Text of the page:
The EU authorities have opened a new front in efforts to clamp down on shale gas, warning that the carbon footprint from methane emissions may be high enough to call into question the whole future of fracking in Europe.
“The level of methane emissions tilts the balance for or against the development of shale: it is the central issue. We don’t want to copy and paste what happened in the US. We will do things differently in Europe,” he told the Daily Telegraph.
Mr Delbeke said drilling firms will have to come up with plans to track methane emissions or face EU legislation forcing them to do so. “Either the companies put it on the table or a regulation is going to come at the European level,” he said.
The Intergovernmental Panel on Climate Change (IPCC) says methane is 86 times more damaging than CO2 over a 20-year period, and risks triggering a dangerous “feedback loop” for global warming.
Mr Delbeke’s warnings come as Brussels draws up its framework law for shale by the end of the year, shaping rules that could make or break the industry in Europe. A tough code risks a cathartic showdown with Britain just as the country gears up for a referendum on EU membership. Any sense that Brussels was obstructing the UK’s economic revival could prove the last straw for many voters.
Britain has no veto on EU environmental laws, which are decided by “qualified majority vote” and are often used as a backdoor way to override national energy policy.
Adding to the concerns, euro MPs voted for an amendment this week that obliges frackers to carry out environmental audits, even at the exploration stage. “The key point is that this covers every phase and every site, however small,” said Andrea Zanoni, an Italian Green MEP and author of the text.
The legislation requires the assent of EU governments but Mr Zanoni said a majority will back the tougher rules. “I am very confident. A lot of countries are now against shale,” he said.
It is far from clear whether Britain can muster a “blocking minority” to prevent measures that threaten to eviscerate the Government’s shale strategy. Owen Patterson, the Environment Secretary, quietly met with Polish counterparts in August to help forge an Anglo-Polish alliance backed by Romania.
Debate is highly polarised. France, Bulgaria, Denmark and the Czech Republic have either banned exploration or plan to do so, as has Spain’s shale-rich region of Cantabria. The German people are deeply hostile.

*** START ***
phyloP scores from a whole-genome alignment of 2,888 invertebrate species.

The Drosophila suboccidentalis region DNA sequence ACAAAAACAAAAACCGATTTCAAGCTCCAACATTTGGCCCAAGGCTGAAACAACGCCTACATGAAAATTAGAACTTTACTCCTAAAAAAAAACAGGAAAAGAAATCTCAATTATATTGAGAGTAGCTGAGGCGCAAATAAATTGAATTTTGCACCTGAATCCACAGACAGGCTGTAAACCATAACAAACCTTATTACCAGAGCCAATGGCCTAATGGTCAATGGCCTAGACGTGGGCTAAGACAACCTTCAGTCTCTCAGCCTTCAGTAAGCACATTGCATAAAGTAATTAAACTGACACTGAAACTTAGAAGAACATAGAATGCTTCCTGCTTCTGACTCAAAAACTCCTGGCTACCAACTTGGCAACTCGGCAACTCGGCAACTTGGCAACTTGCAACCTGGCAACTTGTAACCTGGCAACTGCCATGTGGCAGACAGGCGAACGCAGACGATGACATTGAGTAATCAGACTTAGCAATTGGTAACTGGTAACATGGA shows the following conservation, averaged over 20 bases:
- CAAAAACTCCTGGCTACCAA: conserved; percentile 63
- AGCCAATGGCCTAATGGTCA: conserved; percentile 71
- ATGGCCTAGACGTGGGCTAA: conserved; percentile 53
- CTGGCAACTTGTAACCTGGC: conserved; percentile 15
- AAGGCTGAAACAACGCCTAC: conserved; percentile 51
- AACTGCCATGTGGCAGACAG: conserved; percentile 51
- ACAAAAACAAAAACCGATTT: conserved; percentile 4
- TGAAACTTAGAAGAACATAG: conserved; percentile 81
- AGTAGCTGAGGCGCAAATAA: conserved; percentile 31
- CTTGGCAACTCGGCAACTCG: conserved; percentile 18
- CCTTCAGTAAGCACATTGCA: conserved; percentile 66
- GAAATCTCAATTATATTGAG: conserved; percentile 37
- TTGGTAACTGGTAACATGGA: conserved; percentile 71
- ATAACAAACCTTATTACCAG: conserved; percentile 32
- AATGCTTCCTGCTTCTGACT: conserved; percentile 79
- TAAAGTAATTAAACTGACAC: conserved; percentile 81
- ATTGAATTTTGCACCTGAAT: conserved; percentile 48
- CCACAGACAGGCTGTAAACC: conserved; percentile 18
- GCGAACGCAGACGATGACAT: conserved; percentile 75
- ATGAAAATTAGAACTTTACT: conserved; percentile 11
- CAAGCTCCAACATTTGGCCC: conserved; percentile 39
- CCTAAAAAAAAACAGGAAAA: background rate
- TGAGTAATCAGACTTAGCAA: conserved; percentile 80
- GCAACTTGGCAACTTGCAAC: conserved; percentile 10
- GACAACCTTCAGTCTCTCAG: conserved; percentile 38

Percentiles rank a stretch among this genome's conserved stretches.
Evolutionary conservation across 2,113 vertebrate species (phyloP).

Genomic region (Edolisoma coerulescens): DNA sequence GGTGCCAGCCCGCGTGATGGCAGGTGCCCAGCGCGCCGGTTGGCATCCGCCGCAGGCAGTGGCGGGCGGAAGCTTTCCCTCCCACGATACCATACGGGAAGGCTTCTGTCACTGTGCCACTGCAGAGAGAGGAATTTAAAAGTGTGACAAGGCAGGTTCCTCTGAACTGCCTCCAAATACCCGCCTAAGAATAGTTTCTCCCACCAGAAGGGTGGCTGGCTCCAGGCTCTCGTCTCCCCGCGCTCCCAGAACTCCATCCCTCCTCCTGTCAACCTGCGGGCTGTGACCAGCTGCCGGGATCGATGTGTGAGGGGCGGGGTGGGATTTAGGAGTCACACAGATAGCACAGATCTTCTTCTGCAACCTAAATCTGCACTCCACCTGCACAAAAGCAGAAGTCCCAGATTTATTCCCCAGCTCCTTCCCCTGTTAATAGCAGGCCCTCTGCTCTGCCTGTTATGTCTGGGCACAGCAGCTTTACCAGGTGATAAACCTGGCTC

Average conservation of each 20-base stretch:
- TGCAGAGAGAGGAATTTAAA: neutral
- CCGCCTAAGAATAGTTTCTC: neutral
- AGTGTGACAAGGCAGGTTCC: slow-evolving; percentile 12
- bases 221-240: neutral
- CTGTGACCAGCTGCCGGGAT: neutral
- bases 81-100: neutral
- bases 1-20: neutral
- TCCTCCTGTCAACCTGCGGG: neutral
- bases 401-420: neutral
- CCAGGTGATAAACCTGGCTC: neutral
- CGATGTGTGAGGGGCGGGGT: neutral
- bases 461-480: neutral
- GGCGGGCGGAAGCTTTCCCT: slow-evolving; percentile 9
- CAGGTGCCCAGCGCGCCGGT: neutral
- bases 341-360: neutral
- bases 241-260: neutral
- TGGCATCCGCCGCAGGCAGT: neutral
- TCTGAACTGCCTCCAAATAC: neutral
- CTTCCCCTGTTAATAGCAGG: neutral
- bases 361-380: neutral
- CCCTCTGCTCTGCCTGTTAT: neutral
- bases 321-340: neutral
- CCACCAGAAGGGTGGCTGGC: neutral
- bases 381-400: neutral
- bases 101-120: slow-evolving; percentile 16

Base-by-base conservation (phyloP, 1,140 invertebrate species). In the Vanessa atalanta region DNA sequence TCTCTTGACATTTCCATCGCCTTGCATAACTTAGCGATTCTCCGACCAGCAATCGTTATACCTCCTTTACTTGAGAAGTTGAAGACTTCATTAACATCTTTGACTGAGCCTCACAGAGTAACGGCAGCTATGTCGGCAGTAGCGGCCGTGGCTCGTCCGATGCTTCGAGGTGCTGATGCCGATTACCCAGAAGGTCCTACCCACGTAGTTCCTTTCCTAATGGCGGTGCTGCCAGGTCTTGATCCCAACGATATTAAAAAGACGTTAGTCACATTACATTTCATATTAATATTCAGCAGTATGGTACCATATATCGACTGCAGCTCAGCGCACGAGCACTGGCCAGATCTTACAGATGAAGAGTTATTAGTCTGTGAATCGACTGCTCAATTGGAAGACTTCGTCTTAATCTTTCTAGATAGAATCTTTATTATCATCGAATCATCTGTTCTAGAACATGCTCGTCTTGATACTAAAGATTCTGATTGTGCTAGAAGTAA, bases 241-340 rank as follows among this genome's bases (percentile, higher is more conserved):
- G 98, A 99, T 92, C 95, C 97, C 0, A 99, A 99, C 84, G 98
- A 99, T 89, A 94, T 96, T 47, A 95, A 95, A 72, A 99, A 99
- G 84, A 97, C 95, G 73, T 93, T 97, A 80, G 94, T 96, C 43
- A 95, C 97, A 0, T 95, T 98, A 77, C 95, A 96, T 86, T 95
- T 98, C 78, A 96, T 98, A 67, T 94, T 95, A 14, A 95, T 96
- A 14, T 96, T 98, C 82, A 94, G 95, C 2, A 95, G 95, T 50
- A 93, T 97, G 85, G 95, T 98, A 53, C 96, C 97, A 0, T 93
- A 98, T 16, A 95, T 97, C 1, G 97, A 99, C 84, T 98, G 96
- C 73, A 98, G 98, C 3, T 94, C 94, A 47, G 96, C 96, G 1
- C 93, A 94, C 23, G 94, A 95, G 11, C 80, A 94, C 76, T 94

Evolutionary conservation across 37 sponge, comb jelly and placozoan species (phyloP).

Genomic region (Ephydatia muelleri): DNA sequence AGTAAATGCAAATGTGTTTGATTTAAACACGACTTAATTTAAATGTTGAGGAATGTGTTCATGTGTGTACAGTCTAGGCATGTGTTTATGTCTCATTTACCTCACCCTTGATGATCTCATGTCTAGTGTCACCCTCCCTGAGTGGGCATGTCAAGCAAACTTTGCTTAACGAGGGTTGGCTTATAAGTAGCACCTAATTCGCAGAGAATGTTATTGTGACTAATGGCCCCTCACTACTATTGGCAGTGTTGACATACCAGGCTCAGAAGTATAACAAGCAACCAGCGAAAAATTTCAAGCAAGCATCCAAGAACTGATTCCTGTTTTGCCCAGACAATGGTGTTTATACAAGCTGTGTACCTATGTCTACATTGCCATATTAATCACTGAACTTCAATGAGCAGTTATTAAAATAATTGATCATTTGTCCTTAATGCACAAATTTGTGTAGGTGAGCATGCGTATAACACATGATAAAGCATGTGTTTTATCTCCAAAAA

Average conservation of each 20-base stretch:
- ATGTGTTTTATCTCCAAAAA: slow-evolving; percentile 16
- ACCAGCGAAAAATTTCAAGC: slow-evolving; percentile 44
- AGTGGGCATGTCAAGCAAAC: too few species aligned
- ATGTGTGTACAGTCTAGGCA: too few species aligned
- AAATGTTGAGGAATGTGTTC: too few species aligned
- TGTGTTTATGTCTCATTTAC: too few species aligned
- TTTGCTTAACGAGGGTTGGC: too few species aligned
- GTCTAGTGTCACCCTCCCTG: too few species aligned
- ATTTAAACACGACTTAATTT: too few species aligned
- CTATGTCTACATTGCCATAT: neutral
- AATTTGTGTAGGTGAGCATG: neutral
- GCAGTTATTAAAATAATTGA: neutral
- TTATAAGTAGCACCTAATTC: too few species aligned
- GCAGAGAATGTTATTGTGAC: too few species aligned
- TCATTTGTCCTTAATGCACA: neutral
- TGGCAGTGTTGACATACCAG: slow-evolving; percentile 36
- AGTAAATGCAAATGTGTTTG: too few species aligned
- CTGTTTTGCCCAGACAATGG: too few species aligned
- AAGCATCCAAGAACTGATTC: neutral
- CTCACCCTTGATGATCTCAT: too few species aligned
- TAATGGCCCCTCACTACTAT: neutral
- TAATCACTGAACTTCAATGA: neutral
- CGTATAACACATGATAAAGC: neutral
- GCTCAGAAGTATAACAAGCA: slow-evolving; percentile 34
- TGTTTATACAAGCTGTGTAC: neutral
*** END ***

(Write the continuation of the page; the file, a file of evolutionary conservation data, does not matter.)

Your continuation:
The Commission itself is divided. Industry Commissioner Antonio Tajani is pushing for light-touch rules, warning of a “systemic industrial massacre” in Europe unless energy costs are brought down to nearer US levels. “We need a new energy policy. We have to stop pretending, because we can’t sacrifice Europe’s industry for climate goals that are not realistic,” he said last month.
Liberal Democrat MEP Chris Davies said the EU elites are waking up to the danger of a quixotic energy policy that renders Europe uncompetitive. “There are now a lot of people who know we can’t afford to handicap Europe’s recovery, and that it makes no sense to import gas from Russia,” he said.
EU spokesman Joe Hennan said Brussels had been flooded by 13,000 submissions on shale gas. “There is a lot of concern that fracking may be dangerous. There is no question of us banning shale but we have to know what the risks are,” he said.
The Environment Directorate is taking the lead role in drafting the law. It is relying on expert reports that have been even-handed so far, concluding that CO2 emissions from shale are less than relying on imported Russian gas. However, the new concern about methane changes the picture, providing a potent case for those who want to stop fracking altogether.
Scientific opinion is deeply divided. A report by Cornell University relying on aircraft measurements concluded that the methane leakage was 3.6pc to 7.9pc of gas produced, a level that renders shale gas more harmful than coal.
A conflicting study by the University of Texas drawing on ground data found that the leakage is just 0.42pc, and that the carbon footprint from shale is even lower than first thought by the US authorities.
Jason Nisse, from the UK Onshore Operators Group, said Britain’s drillers can handle anything likely to be imposed by Brussels. “The UK already has the most stringent fracking rules in the world. We haven’t seen anything yet from the EU that really frightens us,” he said.
The snag is that Britain’s rules are voluntary guidelines. The EU rules will almost certainly be legally-binding, and the enforcement watchdog may not be so friendly.